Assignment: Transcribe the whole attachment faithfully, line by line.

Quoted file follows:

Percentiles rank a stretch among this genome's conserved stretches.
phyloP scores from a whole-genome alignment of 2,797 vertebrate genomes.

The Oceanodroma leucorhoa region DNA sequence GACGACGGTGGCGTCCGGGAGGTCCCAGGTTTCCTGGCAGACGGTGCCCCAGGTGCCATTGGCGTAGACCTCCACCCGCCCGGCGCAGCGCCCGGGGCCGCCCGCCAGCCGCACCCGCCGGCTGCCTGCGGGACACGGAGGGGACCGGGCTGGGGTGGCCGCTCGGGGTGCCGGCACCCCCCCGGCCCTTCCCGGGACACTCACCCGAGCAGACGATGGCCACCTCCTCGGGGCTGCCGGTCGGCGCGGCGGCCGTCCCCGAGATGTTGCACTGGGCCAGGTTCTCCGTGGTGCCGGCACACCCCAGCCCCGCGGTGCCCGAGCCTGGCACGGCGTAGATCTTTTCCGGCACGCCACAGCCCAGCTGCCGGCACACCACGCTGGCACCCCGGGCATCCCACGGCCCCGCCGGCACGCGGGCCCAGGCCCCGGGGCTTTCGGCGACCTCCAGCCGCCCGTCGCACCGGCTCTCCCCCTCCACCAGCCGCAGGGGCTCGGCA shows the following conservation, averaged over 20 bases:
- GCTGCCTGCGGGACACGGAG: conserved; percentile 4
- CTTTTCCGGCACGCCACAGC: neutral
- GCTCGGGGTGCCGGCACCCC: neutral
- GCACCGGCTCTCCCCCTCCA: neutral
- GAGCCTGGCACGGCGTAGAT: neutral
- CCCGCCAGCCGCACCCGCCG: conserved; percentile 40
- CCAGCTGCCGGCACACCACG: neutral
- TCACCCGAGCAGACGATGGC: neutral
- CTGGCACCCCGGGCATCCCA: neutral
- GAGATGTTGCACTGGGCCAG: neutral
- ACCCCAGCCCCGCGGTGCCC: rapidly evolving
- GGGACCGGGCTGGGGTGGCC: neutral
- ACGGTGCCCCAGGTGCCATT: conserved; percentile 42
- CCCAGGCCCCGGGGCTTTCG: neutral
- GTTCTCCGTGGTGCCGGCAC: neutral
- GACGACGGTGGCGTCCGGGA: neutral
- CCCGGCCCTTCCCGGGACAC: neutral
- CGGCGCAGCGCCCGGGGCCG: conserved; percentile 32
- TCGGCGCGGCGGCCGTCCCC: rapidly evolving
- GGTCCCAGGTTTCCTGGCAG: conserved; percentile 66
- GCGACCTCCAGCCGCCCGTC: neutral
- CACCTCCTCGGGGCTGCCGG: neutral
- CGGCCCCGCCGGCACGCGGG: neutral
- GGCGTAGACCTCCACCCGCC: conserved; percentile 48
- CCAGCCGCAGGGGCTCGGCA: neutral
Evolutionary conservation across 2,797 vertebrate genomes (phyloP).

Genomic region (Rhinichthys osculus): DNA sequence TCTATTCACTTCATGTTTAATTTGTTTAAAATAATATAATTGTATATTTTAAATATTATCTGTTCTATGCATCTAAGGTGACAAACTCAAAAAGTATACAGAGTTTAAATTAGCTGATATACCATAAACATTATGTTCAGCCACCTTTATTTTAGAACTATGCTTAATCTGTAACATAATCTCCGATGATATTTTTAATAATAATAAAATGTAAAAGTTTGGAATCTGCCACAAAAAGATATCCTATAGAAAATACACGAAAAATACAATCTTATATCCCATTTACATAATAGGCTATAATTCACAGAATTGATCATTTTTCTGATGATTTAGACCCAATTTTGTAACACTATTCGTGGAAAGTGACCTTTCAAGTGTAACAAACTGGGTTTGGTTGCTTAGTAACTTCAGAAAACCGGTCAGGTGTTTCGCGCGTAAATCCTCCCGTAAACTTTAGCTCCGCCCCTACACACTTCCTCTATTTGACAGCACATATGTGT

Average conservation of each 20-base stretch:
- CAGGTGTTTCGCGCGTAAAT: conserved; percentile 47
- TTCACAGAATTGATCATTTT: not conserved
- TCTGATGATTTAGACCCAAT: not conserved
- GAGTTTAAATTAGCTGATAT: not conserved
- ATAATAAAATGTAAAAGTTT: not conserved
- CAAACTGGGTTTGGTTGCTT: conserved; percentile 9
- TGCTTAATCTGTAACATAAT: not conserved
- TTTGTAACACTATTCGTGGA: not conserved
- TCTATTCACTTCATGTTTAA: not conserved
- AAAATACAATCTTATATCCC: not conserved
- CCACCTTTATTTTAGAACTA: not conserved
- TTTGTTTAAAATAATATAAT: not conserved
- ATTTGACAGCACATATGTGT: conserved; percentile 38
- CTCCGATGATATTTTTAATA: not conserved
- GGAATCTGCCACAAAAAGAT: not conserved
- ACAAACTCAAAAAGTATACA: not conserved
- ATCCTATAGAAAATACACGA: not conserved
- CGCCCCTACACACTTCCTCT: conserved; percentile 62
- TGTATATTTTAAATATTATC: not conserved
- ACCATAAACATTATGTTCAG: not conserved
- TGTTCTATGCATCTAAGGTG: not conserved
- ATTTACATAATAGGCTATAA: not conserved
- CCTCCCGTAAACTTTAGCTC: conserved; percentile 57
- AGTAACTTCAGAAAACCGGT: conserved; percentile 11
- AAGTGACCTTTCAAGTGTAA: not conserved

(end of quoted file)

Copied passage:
Percentiles rank a stretch among this genome's conserved stretches.
phyloP scores from a whole-genome alignment of 2,797 vertebrate genomes.

The Oceanodroma leucorhoa region DNA sequence GACGACGGTGGCGTCCGGGAGGTCCCAGGTTTCCTGGCAGACGGTGCCCCAGGTGCCATTGGCGTAGACCTCCACCCGCCCGGCGCAGCGCCCGGGGCCGCCCGCCAGCCGCACCCGCCGGCTGCCTGCGGGACACGGAGGGGACCGGGCTGGGGTGGCCGCTCGGGGTGCCGGCACCCCCCCGGCCCTTCCCGGGACACTCACCCGAGCAGACGATGGCCACCTCCTCGGGGCTGCCGGTCGGCGCGGCGGCCGTCCCCGAGATGTTGCACTGGGCCAGGTTCTCCGTGGTGCCGGCACACCCCAGCCCCGCGGTGCCCGAGCCTGGCACGGCGTAGATCTTTTCCGGCACGCCACAGCCCAGCTGCCGGCACACCACGCTGGCACCCCGGGCATCCCACGGCCCCGCCGGCACGCGGGCCCAGGCCCCGGGGCTTTCGGCGACCTCCAGCCGCCCGTCGCACCGGCTCTCCCCCTCCACCAGCCGCAGGGGCTCGGCA shows the following conservation, averaged over 20 bases:
- GCTGCCTGCGGGACACGGAG: conserved; percentile 4
- CTTTTCCGGCACGCCACAGC: neutral
- GCTCGGGGTGCCGGCACCCC: neutral
- GCACCGGCTCTCCCCCTCCA: neutral
- GAGCCTGGCACGGCGTAGAT: neutral
- CCCGCCAGCCGCACCCGCCG: conserved; percentile 40
- CCAGCTGCCGGCACACCACG: neutral
- TCACCCGAGCAGACGATGGC: neutral
- CTGGCACCCCGGGCATCCCA: neutral
- GAGATGTTGCACTGGGCCAG: neutral
- ACCCCAGCCCCGCGGTGCCC: rapidly evolving
- GGGACCGGGCTGGGGTGGCC: neutral
- ACGGTGCCCCAGGTGCCATT: conserved; percentile 42
- CCCAGGCCCCGGGGCTTTCG: neutral
- GTTCTCCGTGGTGCCGGCAC: neutral
- GACGACGGTGGCGTCCGGGA: neutral
- CCCGGCCCTTCCCGGGACAC: neutral
- CGGCGCAGCGCCCGGGGCCG: conserved; percentile 32
- TCGGCGCGGCGGCCGTCCCC: rapidly evolving
- GGTCCCAGGTTTCCTGGCAG: conserved; percentile 66
- GCGACCTCCAGCCGCCCGTC: neutral
- CACCTCCTCGGGGCTGCCGG: neutral
- CGGCCCCGCCGGCACGCGGG: neutral
- GGCGTAGACCTCCACCCGCC: conserved; percentile 48
- CCAGCCGCAGGGGCTCGGCA: neutral
Evolutionary conservation across 2,797 vertebrate genomes (phyloP).

Genomic region (Rhinichthys osculus): DNA sequence TCTATTCACTTCATGTTTAATTTGTTTAAAATAATATAATTGTATATTTTAAATATTATCTGTTCTATGCATCTAAGGTGACAAACTCAAAAAGTATACAGAGTTTAAATTAGCTGATATACCATAAACATTATGTTCAGCCACCTTTATTTTAGAACTATGCTTAATCTGTAACATAATCTCCGATGATATTTTTAATAATAATAAAATGTAAAAGTTTGGAATCTGCCACAAAAAGATATCCTATAGAAAATACACGAAAAATACAATCTTATATCCCATTTACATAATAGGCTATAATTCACAGAATTGATCATTTTTCTGATGATTTAGACCCAATTTTGTAACACTATTCGTGGAAAGTGACCTTTCAAGTGTAACAAACTGGGTTTGGTTGCTTAGTAACTTCAGAAAACCGGTCAGGTGTTTCGCGCGTAAATCCTCCCGTAAACTTTAGCTCCGCCCCTACACACTTCCTCTATTTGACAGCACATATGTGT

Average conservation of each 20-base stretch:
- CAGGTGTTTCGCGCGTAAAT: conserved; percentile 47
- TTCACAGAATTGATCATTTT: not conserved
- TCTGATGATTTAGACCCAAT: not conserved
- GAGTTTAAATTAGCTGATAT: not conserved
- ATAATAAAATGTAAAAGTTT: not conserved
- CAAACTGGGTTTGGTTGCTT: conserved; percentile 9
- TGCTTAATCTGTAACATAAT: not conserved
- TTTGTAACACTATTCGTGGA: not conserved
- TCTATTCACTTCATGTTTAA: not conserved
- AAAATACAATCTTATATCCC: not conserved
- CCACCTTTATTTTAGAACTA: not conserved
- TTTGTTTAAAATAATATAAT: not conserved
- ATTTGACAGCACATATGTGT: conserved; percentile 38
- CTCCGATGATATTTTTAATA: not conserved
- GGAATCTGCCACAAAAAGAT: not conserved
- ACAAACTCAAAAAGTATACA: not conserved
- ATCCTATAGAAAATACACGA: not conserved
- CGCCCCTACACACTTCCTCT: conserved; percentile 62
- TGTATATTTTAAATATTATC: not conserved
- ACCATAAACATTATGTTCAG: not conserved
- TGTTCTATGCATCTAAGGTG: not conserved
- ATTTACATAATAGGCTATAA: not conserved
- CCTCCCGTAAACTTTAGCTC: conserved; percentile 57
- AGTAACTTCAGAAAACCGGT: conserved; percentile 11
- AAGTGACCTTTCAAGTGTAA: not conserved